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After Japan Quake, Concern for Safety of California's Hospitals

After Japan Quake, Concern for Safety of California's Hospitals

Picture of Barbara Feder Ostrov

Here's the latest in health and health journalism news from Reporting on Health.

Radiation: Despite reassurances from public health officials that radioactive fallout from Japan's nuclear crisis won't reach the United States, Americans, particularly in California, are worriedly snapping up cancer-preventive potassium iodide pills and calling local public health hotlines to voice their fears, Rob Stein reports for the Washington Post. In Japan, the health risks are real but uncertain: Gautam Naik and Robert Lee Hotz outline the possible scenarios in The Wall St. Journal.


Seismic Safety:

California hospitals most at risk for collapsing in a major earthquake are likely to meet 2013 or 2015 deadlines for retrofitting their buildings, Christina Jewett reports for CaliforniaWatch.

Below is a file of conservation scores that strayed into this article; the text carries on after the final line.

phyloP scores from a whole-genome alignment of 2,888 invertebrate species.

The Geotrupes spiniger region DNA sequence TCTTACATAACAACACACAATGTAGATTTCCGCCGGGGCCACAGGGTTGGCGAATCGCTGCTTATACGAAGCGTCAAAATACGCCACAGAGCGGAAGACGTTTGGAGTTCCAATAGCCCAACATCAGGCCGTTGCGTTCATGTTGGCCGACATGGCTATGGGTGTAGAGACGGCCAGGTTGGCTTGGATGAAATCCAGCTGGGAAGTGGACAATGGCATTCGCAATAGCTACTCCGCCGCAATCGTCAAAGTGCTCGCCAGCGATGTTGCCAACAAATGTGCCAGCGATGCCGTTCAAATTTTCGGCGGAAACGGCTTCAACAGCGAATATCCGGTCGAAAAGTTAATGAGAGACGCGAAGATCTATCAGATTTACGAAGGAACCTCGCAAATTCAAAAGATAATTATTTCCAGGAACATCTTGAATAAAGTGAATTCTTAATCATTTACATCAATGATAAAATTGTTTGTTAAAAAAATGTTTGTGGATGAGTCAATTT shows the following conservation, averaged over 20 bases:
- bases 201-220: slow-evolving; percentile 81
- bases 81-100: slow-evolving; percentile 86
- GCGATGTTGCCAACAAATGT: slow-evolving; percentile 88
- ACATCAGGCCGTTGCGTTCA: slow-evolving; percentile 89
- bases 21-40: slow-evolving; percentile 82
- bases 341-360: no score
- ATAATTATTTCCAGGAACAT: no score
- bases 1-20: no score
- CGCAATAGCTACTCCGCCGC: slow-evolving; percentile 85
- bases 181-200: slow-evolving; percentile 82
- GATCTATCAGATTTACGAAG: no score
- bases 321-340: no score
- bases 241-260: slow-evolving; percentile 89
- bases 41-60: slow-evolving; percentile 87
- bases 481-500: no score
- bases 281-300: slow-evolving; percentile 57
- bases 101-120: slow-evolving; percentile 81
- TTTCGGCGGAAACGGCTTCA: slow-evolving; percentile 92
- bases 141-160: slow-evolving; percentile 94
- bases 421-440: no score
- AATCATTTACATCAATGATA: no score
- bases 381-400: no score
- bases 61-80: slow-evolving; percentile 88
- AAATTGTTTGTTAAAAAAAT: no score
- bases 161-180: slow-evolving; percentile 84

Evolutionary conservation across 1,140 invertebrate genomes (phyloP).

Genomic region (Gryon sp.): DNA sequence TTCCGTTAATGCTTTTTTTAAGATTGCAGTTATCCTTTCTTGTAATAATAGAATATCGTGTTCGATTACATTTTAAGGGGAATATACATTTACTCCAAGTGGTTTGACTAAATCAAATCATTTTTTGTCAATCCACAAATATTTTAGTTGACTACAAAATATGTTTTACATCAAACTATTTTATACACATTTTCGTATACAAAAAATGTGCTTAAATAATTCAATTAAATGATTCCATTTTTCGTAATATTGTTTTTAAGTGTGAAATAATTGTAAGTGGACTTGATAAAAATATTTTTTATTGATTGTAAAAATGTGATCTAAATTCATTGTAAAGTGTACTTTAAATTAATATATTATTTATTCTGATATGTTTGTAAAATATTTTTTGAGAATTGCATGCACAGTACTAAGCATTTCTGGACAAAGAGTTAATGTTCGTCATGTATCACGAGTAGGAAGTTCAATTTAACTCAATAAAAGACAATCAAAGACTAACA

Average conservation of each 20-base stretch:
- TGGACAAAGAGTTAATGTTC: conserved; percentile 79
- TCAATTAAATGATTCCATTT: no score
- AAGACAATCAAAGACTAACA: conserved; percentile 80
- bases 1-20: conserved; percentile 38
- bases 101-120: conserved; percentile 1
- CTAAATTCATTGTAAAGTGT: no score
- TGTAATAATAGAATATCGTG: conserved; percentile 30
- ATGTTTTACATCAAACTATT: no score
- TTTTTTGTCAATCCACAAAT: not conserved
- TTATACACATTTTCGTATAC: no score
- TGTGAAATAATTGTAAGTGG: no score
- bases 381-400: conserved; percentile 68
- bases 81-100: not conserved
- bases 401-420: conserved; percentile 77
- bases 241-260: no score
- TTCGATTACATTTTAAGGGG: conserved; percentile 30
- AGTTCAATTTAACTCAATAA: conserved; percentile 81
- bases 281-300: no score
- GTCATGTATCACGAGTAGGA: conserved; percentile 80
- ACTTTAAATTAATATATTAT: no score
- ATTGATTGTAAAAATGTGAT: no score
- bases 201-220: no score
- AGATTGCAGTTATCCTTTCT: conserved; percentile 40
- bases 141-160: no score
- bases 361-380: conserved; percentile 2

Health Insurance: About 9 million adult Americans lost health insurance in the past two years, according to a new report from the Commonwealth Fund, which supports health reform, Jason Millman reports for The Hill's Healthwatch blog.

Water Safety: In California's agricultural Central Valley, more than 1 million people face drinking water sometimes tainted by fertilizers, sewage or animal waste, and cleaning up that water could cost $150 million, according to a new study examined by the Fresno Bee's Mark Grossi.

Cholera: The cholera epidemic affecting Haiti appears to be far worse than originally anticipated, with the preventable but sometimes-fatal disease now expected to strike as many as 800,000 people, Michelle Roberts reports for the BBC News.  

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Photo credit: U.S. Geological Survey

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